EXHIBITS: Giving Medicine a Fair Trial

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Science  15 Aug 2003:
Vol. 301, Issue 5635, pp. 899
DOI: 10.1126/science.301.5635.899a

The 18th century Scottish physician James Lind is best known for establishing that lemons and oranges were remedies for scurvy, then a major killer of sailors and landlubbers alike. But his systematic analysis of previous writings about preventing and treating the malady was also a landmark in the history of fair tests—studies that weigh all pertinent evidence and account for chance and bias. The James Lind Library, hosted by the Royal College of Physicians in Edinburgh, U.K., traces the evolution of fair tests, which are becoming more and more important in medicine.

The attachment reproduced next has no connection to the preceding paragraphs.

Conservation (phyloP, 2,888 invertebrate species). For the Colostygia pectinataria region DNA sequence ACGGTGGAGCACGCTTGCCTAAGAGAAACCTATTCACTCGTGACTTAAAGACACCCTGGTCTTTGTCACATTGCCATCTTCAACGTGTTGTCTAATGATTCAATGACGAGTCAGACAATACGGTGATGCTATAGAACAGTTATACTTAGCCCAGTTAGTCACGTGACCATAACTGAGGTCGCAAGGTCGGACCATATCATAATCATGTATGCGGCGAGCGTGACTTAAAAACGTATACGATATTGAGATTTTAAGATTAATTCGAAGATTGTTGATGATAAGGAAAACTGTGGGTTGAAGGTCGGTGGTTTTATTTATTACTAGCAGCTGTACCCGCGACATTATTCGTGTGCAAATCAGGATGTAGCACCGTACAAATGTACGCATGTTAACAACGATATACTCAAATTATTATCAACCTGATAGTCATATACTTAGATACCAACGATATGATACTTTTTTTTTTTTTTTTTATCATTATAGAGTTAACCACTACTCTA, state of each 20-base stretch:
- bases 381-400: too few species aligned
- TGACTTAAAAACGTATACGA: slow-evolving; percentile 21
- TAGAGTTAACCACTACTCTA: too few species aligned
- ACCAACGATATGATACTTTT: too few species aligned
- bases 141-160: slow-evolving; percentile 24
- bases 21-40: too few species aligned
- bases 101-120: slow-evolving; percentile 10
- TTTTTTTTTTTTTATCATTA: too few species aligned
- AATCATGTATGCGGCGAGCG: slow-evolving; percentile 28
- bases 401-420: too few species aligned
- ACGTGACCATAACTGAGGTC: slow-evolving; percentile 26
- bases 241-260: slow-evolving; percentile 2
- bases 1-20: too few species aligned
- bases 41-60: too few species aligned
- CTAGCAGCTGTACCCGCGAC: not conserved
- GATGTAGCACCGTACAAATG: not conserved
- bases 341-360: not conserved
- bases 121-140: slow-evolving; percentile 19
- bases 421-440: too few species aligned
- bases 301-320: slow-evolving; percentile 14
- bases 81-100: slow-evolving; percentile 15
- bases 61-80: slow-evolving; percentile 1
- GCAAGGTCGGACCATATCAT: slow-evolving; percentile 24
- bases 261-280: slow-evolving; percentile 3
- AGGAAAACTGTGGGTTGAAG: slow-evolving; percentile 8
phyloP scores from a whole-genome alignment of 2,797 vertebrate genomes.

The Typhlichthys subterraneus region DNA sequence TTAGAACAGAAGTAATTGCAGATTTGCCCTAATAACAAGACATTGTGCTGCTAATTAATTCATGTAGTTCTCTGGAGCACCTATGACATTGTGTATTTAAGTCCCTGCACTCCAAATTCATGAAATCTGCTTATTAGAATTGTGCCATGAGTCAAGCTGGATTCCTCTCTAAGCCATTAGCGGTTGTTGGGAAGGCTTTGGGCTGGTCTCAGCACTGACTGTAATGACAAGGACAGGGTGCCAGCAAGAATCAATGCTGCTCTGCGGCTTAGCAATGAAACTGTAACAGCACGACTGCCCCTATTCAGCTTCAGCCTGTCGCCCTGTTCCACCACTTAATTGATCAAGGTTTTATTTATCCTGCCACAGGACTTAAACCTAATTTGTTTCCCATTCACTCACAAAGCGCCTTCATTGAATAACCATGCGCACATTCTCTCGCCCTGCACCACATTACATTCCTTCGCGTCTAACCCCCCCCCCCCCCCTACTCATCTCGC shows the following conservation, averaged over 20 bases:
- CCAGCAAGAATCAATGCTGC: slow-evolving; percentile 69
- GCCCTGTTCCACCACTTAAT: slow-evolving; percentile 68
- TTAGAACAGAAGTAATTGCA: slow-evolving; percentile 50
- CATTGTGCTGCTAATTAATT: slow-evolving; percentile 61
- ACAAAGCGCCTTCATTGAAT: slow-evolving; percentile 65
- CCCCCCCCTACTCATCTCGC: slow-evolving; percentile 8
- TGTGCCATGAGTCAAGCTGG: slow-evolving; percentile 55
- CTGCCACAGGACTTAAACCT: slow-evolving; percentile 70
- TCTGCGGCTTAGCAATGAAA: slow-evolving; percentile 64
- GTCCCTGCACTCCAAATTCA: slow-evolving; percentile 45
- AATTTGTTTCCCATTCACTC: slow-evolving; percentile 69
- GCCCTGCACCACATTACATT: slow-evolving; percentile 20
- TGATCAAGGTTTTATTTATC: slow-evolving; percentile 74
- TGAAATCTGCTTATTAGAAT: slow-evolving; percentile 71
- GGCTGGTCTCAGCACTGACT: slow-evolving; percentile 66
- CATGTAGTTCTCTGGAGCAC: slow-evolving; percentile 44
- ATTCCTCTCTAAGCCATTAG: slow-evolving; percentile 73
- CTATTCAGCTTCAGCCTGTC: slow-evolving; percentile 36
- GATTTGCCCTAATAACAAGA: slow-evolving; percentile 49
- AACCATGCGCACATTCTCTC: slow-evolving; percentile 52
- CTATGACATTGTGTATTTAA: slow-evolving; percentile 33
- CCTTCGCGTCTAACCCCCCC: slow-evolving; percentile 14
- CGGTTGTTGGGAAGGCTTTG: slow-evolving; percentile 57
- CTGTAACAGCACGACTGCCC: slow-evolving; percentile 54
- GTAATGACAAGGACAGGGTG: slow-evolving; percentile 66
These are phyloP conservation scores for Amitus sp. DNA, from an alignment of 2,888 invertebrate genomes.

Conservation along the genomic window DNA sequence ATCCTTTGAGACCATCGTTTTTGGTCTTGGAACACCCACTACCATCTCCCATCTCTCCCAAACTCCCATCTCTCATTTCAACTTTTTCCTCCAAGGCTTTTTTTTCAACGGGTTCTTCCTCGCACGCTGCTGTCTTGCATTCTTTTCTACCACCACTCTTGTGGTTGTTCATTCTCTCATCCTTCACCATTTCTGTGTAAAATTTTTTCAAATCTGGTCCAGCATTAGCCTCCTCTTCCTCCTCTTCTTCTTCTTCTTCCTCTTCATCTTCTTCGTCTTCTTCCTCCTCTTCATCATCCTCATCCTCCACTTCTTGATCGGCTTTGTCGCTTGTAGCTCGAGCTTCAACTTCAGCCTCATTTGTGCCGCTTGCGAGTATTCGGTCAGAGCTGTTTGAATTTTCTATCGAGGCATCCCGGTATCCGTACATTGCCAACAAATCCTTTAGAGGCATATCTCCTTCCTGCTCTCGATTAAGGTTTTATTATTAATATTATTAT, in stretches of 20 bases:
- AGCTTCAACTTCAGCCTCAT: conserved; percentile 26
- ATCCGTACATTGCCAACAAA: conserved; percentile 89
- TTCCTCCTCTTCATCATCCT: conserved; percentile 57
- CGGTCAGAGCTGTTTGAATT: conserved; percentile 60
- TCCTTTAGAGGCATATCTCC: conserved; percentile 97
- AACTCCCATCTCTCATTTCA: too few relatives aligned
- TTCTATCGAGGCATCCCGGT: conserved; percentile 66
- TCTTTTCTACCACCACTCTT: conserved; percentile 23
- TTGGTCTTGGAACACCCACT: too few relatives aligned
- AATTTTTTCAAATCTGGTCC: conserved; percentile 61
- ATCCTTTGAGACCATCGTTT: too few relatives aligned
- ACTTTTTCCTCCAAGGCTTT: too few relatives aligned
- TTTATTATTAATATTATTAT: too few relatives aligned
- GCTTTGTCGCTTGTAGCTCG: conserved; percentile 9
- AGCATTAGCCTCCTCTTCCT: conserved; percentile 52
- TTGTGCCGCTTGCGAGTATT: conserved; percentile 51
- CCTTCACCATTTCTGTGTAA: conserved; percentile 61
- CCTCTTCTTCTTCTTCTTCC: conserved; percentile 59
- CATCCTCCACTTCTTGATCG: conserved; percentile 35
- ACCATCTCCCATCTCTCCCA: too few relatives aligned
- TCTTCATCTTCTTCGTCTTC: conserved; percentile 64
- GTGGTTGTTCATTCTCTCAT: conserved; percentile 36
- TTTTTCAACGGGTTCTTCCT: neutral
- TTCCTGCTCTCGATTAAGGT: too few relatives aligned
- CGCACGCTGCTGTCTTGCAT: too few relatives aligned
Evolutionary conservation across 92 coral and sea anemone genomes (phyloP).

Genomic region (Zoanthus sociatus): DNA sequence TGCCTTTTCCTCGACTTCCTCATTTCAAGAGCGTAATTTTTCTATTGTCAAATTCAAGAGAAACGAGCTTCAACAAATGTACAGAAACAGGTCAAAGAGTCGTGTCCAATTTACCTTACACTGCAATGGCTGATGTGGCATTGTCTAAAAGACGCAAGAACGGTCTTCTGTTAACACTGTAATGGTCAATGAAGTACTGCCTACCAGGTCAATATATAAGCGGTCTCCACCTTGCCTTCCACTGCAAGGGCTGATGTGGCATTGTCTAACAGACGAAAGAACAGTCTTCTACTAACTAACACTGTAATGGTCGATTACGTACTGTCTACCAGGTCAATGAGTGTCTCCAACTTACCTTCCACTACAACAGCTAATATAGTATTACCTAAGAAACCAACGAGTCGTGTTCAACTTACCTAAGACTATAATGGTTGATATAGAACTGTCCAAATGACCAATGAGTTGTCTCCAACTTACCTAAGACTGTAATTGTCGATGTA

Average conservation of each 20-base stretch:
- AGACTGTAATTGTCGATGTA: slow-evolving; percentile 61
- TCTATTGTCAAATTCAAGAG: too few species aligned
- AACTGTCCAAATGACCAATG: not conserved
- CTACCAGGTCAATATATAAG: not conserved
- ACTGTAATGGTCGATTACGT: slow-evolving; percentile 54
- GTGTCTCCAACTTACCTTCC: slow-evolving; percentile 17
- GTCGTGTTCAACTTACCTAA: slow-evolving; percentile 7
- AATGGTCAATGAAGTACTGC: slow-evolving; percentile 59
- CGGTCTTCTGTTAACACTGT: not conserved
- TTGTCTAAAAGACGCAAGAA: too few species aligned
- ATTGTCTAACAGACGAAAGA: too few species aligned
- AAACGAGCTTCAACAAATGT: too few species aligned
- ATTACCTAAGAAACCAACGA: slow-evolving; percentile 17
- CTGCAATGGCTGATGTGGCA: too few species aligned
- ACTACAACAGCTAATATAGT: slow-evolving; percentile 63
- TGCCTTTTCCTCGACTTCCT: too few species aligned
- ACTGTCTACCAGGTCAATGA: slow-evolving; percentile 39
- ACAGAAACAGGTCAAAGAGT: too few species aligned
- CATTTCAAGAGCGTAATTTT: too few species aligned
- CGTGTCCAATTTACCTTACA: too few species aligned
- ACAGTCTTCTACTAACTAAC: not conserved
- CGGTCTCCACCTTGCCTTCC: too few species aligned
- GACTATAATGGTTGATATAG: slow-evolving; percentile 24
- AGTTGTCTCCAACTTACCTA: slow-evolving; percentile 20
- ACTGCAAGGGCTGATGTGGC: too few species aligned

The site presents this history through a collection of nearly 100 book excerpts, papers, and other documents that discuss or apply the methods of fair tests. You can read key passages from Lind's 1753 treatise, for instance, or follow a link to the full book. Many of the selections also come with biographies, bibliographies, and commentaries by experts.


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